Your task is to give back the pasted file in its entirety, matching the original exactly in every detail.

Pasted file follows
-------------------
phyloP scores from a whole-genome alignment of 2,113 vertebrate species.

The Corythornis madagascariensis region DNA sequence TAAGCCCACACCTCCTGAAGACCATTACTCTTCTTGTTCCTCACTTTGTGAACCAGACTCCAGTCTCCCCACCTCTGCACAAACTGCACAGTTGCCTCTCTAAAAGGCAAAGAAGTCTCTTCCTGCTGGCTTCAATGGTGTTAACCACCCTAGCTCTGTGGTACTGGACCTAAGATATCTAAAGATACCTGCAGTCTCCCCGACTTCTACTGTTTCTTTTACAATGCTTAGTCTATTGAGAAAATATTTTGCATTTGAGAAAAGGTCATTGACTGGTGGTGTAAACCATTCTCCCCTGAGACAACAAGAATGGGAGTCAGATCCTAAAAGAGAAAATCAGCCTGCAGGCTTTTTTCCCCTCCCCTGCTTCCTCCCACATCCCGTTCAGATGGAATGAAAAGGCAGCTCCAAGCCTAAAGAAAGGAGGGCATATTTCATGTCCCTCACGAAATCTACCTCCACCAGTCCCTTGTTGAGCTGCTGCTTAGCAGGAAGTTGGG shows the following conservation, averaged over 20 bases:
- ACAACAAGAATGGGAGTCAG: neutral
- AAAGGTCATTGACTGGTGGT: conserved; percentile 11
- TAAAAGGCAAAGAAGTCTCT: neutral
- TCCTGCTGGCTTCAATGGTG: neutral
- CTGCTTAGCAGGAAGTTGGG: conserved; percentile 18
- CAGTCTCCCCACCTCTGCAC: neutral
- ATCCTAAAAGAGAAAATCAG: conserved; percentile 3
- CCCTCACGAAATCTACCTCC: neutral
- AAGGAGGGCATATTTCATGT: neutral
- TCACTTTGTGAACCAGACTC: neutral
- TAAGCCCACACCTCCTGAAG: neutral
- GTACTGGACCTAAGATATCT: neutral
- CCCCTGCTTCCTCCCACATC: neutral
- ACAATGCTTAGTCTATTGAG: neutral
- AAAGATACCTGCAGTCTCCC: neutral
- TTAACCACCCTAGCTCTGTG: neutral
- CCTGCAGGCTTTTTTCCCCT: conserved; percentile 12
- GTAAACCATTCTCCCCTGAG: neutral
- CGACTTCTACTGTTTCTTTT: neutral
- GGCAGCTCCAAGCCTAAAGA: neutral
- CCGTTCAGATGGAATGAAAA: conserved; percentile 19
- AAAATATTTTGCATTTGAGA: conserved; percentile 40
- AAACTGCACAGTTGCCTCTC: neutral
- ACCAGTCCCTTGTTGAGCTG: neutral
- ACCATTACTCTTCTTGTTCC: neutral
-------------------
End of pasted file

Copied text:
phyloP scores from a whole-genome alignment of 2,113 vertebrate species.

The Corythornis madagascariensis region DNA sequence TAAGCCCACACCTCCTGAAGACCATTACTCTTCTTGTTCCTCACTTTGTGAACCAGACTCCAGTCTCCCCACCTCTGCACAAACTGCACAGTTGCCTCTCTAAAAGGCAAAGAAGTCTCTTCCTGCTGGCTTCAATGGTGTTAACCACCCTAGCTCTGTGGTACTGGACCTAAGATATCTAAAGATACCTGCAGTCTCCCCGACTTCTACTGTTTCTTTTACAATGCTTAGTCTATTGAGAAAATATTTTGCATTTGAGAAAAGGTCATTGACTGGTGGTGTAAACCATTCTCCCCTGAGACAACAAGAATGGGAGTCAGATCCTAAAAGAGAAAATCAGCCTGCAGGCTTTTTTCCCCTCCCCTGCTTCCTCCCACATCCCGTTCAGATGGAATGAAAAGGCAGCTCCAAGCCTAAAGAAAGGAGGGCATATTTCATGTCCCTCACGAAATCTACCTCCACCAGTCCCTTGTTGAGCTGCTGCTTAGCAGGAAGTTGGG shows the following conservation, averaged over 20 bases:
- ACAACAAGAATGGGAGTCAG: neutral
- AAAGGTCATTGACTGGTGGT: conserved; percentile 11
- TAAAAGGCAAAGAAGTCTCT: neutral
- TCCTGCTGGCTTCAATGGTG: neutral
- CTGCTTAGCAGGAAGTTGGG: conserved; percentile 18
- CAGTCTCCCCACCTCTGCAC: neutral
- ATCCTAAAAGAGAAAATCAG: conserved; percentile 3
- CCCTCACGAAATCTACCTCC: neutral
- AAGGAGGGCATATTTCATGT: neutral
- TCACTTTGTGAACCAGACTC: neutral
- TAAGCCCACACCTCCTGAAG: neutral
- GTACTGGACCTAAGATATCT: neutral
- CCCCTGCTTCCTCCCACATC: neutral
- ACAATGCTTAGTCTATTGAG: neutral
- AAAGATACCTGCAGTCTCCC: neutral
- TTAACCACCCTAGCTCTGTG: neutral
- CCTGCAGGCTTTTTTCCCCT: conserved; percentile 12
- GTAAACCATTCTCCCCTGAG: neutral
- CGACTTCTACTGTTTCTTTT: neutral
- GGCAGCTCCAAGCCTAAAGA: neutral
- CCGTTCAGATGGAATGAAAA: conserved; percentile 19
- AAAATATTTTGCATTTGAGA: conserved; percentile 40
- AAACTGCACAGTTGCCTCTC: neutral
- ACCAGTCCCTTGTTGAGCTG: neutral
- ACCATTACTCTTCTTGTTCC: neutral